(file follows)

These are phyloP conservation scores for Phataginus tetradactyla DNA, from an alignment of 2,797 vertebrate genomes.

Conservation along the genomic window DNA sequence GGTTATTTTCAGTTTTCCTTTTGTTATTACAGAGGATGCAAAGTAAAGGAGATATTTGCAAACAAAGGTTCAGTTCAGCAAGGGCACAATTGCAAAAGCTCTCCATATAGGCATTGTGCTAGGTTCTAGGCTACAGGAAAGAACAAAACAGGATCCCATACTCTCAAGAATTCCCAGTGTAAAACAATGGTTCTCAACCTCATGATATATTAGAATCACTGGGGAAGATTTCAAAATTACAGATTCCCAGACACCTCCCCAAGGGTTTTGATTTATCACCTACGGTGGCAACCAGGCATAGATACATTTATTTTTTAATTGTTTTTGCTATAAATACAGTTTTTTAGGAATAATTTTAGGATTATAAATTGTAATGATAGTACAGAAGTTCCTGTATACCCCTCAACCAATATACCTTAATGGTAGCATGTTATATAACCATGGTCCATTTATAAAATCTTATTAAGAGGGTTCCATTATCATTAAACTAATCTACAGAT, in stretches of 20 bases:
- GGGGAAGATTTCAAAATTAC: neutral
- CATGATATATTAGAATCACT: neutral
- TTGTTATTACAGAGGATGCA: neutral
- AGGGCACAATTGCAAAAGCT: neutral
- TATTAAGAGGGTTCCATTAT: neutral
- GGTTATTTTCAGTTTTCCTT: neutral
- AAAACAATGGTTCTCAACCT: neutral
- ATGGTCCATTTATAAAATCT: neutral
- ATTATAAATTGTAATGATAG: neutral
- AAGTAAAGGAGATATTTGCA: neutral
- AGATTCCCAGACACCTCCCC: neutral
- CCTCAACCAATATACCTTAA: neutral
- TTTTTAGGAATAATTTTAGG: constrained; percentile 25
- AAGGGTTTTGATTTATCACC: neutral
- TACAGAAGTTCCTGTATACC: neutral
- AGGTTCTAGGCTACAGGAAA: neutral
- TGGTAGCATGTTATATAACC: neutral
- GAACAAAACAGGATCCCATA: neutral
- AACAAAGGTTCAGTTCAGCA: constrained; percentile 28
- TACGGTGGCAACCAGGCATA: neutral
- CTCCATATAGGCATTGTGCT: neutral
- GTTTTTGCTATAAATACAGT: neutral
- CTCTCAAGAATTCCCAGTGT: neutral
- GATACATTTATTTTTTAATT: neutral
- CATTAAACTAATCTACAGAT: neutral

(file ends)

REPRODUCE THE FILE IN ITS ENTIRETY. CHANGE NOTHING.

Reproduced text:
These are phyloP conservation scores for Phataginus tetradactyla DNA, from an alignment of 2,797 vertebrate genomes.

Conservation along the genomic window DNA sequence GGTTATTTTCAGTTTTCCTTTTGTTATTACAGAGGATGCAAAGTAAAGGAGATATTTGCAAACAAAGGTTCAGTTCAGCAAGGGCACAATTGCAAAAGCTCTCCATATAGGCATTGTGCTAGGTTCTAGGCTACAGGAAAGAACAAAACAGGATCCCATACTCTCAAGAATTCCCAGTGTAAAACAATGGTTCTCAACCTCATGATATATTAGAATCACTGGGGAAGATTTCAAAATTACAGATTCCCAGACACCTCCCCAAGGGTTTTGATTTATCACCTACGGTGGCAACCAGGCATAGATACATTTATTTTTTAATTGTTTTTGCTATAAATACAGTTTTTTAGGAATAATTTTAGGATTATAAATTGTAATGATAGTACAGAAGTTCCTGTATACCCCTCAACCAATATACCTTAATGGTAGCATGTTATATAACCATGGTCCATTTATAAAATCTTATTAAGAGGGTTCCATTATCATTAAACTAATCTACAGAT, in stretches of 20 bases:
- GGGGAAGATTTCAAAATTAC: neutral
- CATGATATATTAGAATCACT: neutral
- TTGTTATTACAGAGGATGCA: neutral
- AGGGCACAATTGCAAAAGCT: neutral
- TATTAAGAGGGTTCCATTAT: neutral
- GGTTATTTTCAGTTTTCCTT: neutral
- AAAACAATGGTTCTCAACCT: neutral
- ATGGTCCATTTATAAAATCT: neutral
- ATTATAAATTGTAATGATAG: neutral
- AAGTAAAGGAGATATTTGCA: neutral
- AGATTCCCAGACACCTCCCC: neutral
- CCTCAACCAATATACCTTAA: neutral
- TTTTTAGGAATAATTTTAGG: constrained; percentile 25
- AAGGGTTTTGATTTATCACC: neutral
- TACAGAAGTTCCTGTATACC: neutral
- AGGTTCTAGGCTACAGGAAA: neutral
- TGGTAGCATGTTATATAACC: neutral
- GAACAAAACAGGATCCCATA: neutral
- AACAAAGGTTCAGTTCAGCA: constrained; percentile 28
- TACGGTGGCAACCAGGCATA: neutral
- CTCCATATAGGCATTGTGCT: neutral
- GTTTTTGCTATAAATACAGT: neutral
- CTCTCAAGAATTCCCAGTGT: neutral
- GATACATTTATTTTTTAATT: neutral
- CATTAAACTAATCTACAGAT: neutral